The blues and ‘Green Book’ make a stop in what was once a sundown town
The National Blues Museum’s traveling exhibit “Have Blues, Will Travel” landed in Orange County this week.
Fullerton Museum Center, which has been closed since March 2020, reopened its beer and wine garden on Thursday evening and the indoor exhibit on Saturday.
The show is centered on the hardships and inequality Black blues musicians faced while traveling to play concerts in the Jim Crow era, which meant the segregation of hotels, restaurants and bathrooms. Some cities also placed restrictions on who could be on their streets after dark. Such conditions made traveling for the Black musicians a challenge at best and fatal at worst.
Visitors will be serenaded by blues music while walking through a selection of posters on view featuring the likes of Fats Domino, Muddy Waters, Ray Charles and B.B. King to name a few.
Across from the posters are various cover editions of the “Negro Motorist Green Book,” a pocket-sized guide published for Black roadtrippers. The guide was established in 1936 by New York City mailman Victor Hugo Green. It provides a comprehensive list of friendly hotels, restaurants, gas stations, beauty parlors, barbershops and more.
The guide became essential for Black musicians who relied on touring to make money from their music, especially since they were not paid royalties on their songs in the way white musicians were.
The exhibit’s collection of book covers show how the guide grew from including New York exclusively, to all of the United States and parts of Mexico, Canada, Bermuda and the Caribbean. On an interactive U.S. map, visitors can use dry erase markers and suggested itineraries to visualize a trip.
The guide fell out of use in 1964 as segregation became illegal after the signing of the Civil Rights Act. However, one of the visuals at the end of the exhibit connects the Jim Crow era to present day newspaper headlines showing how driving while Black can be just as dangerous.
Although one won’t find Orange County marked anywhere in the 1940 edition guidebook that visitors can pick up and flip through, toward the end of the show there’s work that contends with Fullerton having been a “sundown town.”
Also, it’s noted that Disneyland was the only O.C. location listed in the 1960s editions of the guide.
“It’s an important historical exhibit that’s also relevant to the things that are going on today in terms of people of color,” said Janet Buzan, the museum board president.
Elvia Rubalcava, directing operational advisor, said the thought process in selecting exhibits for the museum is informed by wanting the surrounding community to see themselves reflected in the art, lectures, movie series or performances.
The museum staff and volunteers had about four weeks to reassemble as a group and add to the already-curated traveling exhibit the O.C. connections, after the Fullerton City Council decided in June to fund the museum’s reopening.
FMC has a contract with the city through 2024, making Fullerton responsible for staffing, utilities and maintenance while the museum board’s role is to raise funds for the costs of exhibits and educational programming.
The council’s decision came after a year of uncertainty about whether the museum was going to permanently close.
Three months after closing the museum in 2020 due to the coronavirus, the city completely defunded it. All part-time staff and three full-time staff members were laid off by September while one member of the staff was reassigned to another city department.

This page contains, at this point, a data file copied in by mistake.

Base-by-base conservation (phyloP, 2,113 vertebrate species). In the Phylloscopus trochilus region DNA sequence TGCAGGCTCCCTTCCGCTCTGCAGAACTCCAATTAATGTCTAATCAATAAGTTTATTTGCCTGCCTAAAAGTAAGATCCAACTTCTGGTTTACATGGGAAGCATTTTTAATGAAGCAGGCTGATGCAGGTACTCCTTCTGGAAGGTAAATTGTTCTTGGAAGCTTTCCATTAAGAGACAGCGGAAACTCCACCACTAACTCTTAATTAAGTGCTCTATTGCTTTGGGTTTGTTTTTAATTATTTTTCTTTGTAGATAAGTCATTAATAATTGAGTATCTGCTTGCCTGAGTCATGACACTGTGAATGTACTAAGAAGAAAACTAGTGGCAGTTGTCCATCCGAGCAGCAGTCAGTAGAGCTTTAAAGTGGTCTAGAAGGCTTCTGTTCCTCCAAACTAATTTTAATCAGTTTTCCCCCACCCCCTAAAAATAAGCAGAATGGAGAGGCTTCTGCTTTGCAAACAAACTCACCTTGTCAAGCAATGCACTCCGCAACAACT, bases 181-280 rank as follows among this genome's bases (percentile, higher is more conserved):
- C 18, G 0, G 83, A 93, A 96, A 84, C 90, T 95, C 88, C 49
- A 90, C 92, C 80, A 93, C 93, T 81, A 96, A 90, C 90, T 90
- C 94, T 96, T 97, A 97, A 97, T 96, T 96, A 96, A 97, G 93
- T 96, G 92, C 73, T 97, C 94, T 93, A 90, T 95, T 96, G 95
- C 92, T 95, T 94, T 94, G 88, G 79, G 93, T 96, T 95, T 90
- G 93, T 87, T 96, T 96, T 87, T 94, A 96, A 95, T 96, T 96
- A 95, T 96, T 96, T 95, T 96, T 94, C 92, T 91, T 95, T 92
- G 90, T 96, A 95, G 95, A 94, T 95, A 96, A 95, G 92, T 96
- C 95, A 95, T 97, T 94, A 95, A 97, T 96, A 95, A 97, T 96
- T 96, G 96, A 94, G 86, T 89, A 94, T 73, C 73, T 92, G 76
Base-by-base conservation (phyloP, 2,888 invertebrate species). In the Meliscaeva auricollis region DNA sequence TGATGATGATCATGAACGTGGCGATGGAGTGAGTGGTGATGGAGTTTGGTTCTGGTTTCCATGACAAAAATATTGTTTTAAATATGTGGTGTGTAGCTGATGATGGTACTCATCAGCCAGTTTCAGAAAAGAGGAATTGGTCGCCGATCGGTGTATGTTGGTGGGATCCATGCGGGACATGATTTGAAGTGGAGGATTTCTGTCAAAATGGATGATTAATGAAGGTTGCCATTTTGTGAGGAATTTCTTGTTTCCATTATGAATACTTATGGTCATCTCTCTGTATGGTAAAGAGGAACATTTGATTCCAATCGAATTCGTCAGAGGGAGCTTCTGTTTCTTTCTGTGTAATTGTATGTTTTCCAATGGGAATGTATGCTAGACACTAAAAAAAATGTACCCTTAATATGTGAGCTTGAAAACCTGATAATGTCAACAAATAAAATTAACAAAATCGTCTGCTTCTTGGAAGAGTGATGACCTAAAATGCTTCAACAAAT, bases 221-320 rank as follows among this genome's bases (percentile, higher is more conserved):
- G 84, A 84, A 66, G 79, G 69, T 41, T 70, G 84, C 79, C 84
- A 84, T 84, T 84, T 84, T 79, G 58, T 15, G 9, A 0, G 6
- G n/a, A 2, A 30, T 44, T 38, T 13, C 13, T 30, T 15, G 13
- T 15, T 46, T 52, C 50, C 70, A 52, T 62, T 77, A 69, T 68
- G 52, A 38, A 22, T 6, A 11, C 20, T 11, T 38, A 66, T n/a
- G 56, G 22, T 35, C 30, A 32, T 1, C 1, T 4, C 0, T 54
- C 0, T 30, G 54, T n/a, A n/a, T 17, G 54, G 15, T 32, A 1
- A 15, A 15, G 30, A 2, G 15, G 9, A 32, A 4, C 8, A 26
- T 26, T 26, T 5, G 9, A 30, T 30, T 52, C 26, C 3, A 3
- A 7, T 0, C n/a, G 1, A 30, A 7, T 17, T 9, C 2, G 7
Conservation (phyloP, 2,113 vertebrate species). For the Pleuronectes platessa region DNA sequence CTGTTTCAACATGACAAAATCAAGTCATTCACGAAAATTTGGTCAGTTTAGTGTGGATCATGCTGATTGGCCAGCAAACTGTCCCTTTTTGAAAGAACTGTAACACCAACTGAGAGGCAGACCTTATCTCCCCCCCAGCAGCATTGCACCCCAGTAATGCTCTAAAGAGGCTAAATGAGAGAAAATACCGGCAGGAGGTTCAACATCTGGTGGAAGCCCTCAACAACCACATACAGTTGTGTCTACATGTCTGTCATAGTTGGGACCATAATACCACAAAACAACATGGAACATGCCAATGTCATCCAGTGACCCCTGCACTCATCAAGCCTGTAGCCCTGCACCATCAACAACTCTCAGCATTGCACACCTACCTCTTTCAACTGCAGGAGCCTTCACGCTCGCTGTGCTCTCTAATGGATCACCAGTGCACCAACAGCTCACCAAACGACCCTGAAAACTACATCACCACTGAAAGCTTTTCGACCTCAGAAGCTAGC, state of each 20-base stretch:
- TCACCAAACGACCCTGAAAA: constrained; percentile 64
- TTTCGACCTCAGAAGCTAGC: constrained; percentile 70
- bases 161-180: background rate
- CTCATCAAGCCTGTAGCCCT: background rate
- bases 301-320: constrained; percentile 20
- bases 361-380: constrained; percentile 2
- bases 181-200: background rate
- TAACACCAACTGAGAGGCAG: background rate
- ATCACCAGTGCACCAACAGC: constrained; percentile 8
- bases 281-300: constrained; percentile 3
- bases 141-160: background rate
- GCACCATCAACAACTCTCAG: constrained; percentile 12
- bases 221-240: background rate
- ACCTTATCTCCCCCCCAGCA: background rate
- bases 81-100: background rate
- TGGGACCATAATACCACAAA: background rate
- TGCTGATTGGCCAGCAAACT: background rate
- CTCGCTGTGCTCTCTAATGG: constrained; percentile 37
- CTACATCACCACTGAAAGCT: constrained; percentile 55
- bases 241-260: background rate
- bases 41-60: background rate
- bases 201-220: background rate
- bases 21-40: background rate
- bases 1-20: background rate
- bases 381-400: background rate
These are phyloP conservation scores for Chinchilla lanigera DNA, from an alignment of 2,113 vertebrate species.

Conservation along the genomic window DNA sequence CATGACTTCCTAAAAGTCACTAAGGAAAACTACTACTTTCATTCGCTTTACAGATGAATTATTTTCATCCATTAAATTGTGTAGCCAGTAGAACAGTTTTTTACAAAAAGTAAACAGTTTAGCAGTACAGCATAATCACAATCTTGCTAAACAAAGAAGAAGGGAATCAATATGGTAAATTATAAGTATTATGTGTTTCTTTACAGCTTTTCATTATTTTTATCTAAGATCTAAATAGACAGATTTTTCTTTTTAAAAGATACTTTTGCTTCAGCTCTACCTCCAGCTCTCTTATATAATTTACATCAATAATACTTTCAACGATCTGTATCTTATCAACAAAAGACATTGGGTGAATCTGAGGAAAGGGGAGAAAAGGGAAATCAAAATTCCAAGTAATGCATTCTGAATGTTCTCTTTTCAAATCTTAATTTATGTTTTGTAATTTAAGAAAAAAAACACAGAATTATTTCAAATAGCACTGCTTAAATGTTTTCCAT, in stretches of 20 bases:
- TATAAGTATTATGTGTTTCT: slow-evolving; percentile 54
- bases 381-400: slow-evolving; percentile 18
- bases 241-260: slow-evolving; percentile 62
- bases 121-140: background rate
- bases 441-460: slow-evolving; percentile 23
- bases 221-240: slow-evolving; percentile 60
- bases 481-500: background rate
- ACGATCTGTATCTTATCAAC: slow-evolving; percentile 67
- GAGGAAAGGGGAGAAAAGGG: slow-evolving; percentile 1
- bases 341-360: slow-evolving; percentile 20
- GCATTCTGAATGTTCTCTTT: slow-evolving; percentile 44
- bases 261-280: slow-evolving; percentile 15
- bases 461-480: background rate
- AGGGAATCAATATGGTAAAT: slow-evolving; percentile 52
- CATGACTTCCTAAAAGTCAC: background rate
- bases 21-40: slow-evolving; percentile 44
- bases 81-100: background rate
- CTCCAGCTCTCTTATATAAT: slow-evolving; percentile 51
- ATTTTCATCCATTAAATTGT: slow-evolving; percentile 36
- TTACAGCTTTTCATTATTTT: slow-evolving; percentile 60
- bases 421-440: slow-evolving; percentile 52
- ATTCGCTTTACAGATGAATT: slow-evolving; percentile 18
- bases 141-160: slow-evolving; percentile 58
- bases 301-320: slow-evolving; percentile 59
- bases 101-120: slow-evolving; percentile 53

Buzan said people wrote postcards, called City Council members and bought gifts from the museum’s shop or purchased museum memberships to show their support.
After the November 2020 elections, the musuem’s board members continued a conversation with the council and reopening the facility eventually made its way back into the meeting agenda by June.
The city reimbursed the museum $51,770 to cover cancellation fees and other costs. It also granted $100,000 to go toward the museum’s reopening costs for about six months at a reduced schedule.
Typically, the city budgets more than $600,000 per year for the museum, which itself brings in more than $160,000 via its beer and wine garden, gift shop and other fundraising resources.
“The fact that at the June meeting all five council members wanted to see the museum succeed and reopen is a very positive sign that even though Fullerton has severe financial issues, they wanted to find some solution to at least get it up and going,” said Buzan.
A small group of contracted staff were brought in to prepare for the building’s reopening and an outdoor open mic series in early August.
“Now, we have a group that’s really interested in volunteering and that’s probably how we’re going to be able to survive — through volunteers and insurance for now, especially with our tight budget. But the community is excited even if we are only open three days a week,” said Rubalcava.
In the next six months, the City Council will reevaluate whether to award the museum another $100,000.
The museum board plans to apply for grants, host new exhibitions including “Land as Kin,” talk about whether they can welcome back schools and determine what their relationship to the city should look like in the future.
“We have a lot of goals. We also know the reality of the situation. We’re still in a pandemic,” said Rubalcava. “This is an important part of, not only Fullerton’s history but, its future. We want it to succeed.”
The “Have Blues, Will Travel” opening reception will take place July 24 from 6 to 9 p.m.
If you go
What: “Have Blues, Will Travel”
When: July 24 to Aug. 31, Thursday from 4 to 8 p.m.; Fridays and Saturdays from noon to 4 p.m.
Where: Fullerton Museum Center, 301 N. Pomona Ave., Fullerton
Cost: Adults $10, children ages 5 to 18 $5, children under 5 free
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